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An update on determination of language dominance in screening for epilepsy surgery: the Wada test and newer noninvasive alternatives.

Epilepsia 2007 March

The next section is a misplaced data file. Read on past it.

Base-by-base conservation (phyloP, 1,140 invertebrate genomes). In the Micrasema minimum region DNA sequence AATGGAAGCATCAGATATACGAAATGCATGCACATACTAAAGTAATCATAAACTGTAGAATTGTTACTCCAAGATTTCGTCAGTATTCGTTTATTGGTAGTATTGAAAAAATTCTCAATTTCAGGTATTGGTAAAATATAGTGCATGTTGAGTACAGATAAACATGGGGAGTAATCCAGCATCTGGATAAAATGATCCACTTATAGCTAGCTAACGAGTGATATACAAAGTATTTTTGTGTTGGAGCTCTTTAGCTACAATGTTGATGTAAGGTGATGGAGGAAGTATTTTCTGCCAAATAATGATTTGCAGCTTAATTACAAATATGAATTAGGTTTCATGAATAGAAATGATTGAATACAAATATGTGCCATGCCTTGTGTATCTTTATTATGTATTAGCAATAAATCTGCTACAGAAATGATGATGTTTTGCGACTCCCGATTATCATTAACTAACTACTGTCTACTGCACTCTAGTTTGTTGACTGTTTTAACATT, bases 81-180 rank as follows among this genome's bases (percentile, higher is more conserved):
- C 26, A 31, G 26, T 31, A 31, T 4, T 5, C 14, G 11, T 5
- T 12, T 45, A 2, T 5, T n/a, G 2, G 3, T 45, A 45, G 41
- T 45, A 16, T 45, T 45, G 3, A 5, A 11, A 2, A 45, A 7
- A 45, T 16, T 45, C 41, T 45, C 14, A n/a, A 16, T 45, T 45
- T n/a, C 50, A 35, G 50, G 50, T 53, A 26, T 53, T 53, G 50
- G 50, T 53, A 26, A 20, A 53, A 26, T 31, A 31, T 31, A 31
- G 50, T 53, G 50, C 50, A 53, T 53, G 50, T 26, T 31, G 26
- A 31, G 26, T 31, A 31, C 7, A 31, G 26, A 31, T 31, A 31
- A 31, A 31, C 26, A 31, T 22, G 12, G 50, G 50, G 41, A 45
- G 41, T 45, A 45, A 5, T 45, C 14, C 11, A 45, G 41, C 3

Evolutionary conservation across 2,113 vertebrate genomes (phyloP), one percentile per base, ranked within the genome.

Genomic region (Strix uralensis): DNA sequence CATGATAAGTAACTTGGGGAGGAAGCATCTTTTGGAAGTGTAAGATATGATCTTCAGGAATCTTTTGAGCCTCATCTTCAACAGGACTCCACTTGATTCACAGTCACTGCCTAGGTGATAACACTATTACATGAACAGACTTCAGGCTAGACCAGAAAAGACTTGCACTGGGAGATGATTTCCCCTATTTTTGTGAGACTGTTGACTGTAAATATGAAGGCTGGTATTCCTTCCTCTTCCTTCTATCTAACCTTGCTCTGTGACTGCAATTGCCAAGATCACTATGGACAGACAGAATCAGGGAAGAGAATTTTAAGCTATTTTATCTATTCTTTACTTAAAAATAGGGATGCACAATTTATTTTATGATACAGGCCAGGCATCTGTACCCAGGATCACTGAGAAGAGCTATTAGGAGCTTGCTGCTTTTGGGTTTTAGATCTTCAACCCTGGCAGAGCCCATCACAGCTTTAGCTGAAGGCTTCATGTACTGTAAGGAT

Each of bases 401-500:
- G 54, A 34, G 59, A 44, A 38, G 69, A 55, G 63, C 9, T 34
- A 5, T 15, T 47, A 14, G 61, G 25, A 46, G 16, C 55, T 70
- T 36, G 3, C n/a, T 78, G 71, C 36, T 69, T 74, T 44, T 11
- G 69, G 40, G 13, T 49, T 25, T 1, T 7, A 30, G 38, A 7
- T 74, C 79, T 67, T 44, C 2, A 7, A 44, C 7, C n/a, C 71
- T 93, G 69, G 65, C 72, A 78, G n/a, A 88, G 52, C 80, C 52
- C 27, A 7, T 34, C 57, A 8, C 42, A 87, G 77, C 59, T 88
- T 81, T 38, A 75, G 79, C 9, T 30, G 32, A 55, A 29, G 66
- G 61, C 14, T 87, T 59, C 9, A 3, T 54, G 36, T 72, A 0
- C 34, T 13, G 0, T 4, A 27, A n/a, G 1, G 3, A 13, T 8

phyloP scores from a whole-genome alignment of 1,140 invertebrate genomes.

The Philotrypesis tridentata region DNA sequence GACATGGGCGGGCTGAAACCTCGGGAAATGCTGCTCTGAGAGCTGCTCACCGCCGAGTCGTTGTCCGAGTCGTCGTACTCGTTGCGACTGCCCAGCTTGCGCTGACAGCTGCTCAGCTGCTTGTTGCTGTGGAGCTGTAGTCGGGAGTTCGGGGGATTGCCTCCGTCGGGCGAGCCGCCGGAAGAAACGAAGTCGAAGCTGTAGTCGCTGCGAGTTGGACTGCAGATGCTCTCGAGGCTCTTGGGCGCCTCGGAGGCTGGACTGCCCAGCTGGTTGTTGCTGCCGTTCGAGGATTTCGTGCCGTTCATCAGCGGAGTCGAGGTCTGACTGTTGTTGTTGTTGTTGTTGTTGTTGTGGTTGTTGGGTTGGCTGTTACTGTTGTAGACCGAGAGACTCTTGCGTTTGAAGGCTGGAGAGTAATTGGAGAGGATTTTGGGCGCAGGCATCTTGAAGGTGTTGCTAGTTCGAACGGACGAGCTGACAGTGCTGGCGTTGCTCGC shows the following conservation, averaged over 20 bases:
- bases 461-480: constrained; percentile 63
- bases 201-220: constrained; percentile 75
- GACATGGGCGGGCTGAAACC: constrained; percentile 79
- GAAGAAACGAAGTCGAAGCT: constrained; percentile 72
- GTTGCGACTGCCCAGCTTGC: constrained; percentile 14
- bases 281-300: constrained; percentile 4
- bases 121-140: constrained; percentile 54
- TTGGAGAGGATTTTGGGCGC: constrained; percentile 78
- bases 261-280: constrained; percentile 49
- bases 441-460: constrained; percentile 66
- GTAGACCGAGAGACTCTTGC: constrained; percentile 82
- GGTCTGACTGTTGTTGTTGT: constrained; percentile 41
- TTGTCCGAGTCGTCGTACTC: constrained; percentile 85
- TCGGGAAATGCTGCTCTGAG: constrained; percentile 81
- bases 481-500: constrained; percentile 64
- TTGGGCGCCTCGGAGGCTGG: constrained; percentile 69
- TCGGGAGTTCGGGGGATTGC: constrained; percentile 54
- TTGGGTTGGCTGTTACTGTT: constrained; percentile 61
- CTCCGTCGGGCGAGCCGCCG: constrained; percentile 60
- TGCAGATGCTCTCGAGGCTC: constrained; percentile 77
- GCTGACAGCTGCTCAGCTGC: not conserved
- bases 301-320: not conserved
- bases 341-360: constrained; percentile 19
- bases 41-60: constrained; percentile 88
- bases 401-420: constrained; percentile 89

The intracarotid amobarbital procedure or Wada test has been the gold standard for lateralization of language dominance before epilepsy surgery. It is based on deactivation of language cortex with intracarotid anesthesia. However, it is an invasive test with risks and discomforts, and it also has limitations. There has been great interest in replacing the Wada test with a noninvasive procedure. One alternative, repetitive magnetic stimulation works by deactivating language cortex, but most other promising alternatives are based on brain activation. Functional magnetic resonance imaging (fMRI), 15O-water positron emission tomography, single photon emission computerized tomography, transcranial Doppler, and near infrared spectroscopy detect hemodynamic responses to language cortex activation, while magnetoencephalography more directly measures event-related physiological activation. Some of the techniques also provide localization of language functions, whereas the Wada test is strictly a lateralization method. Based on widespread availability, fMRI will likely be the most widely used alternative.

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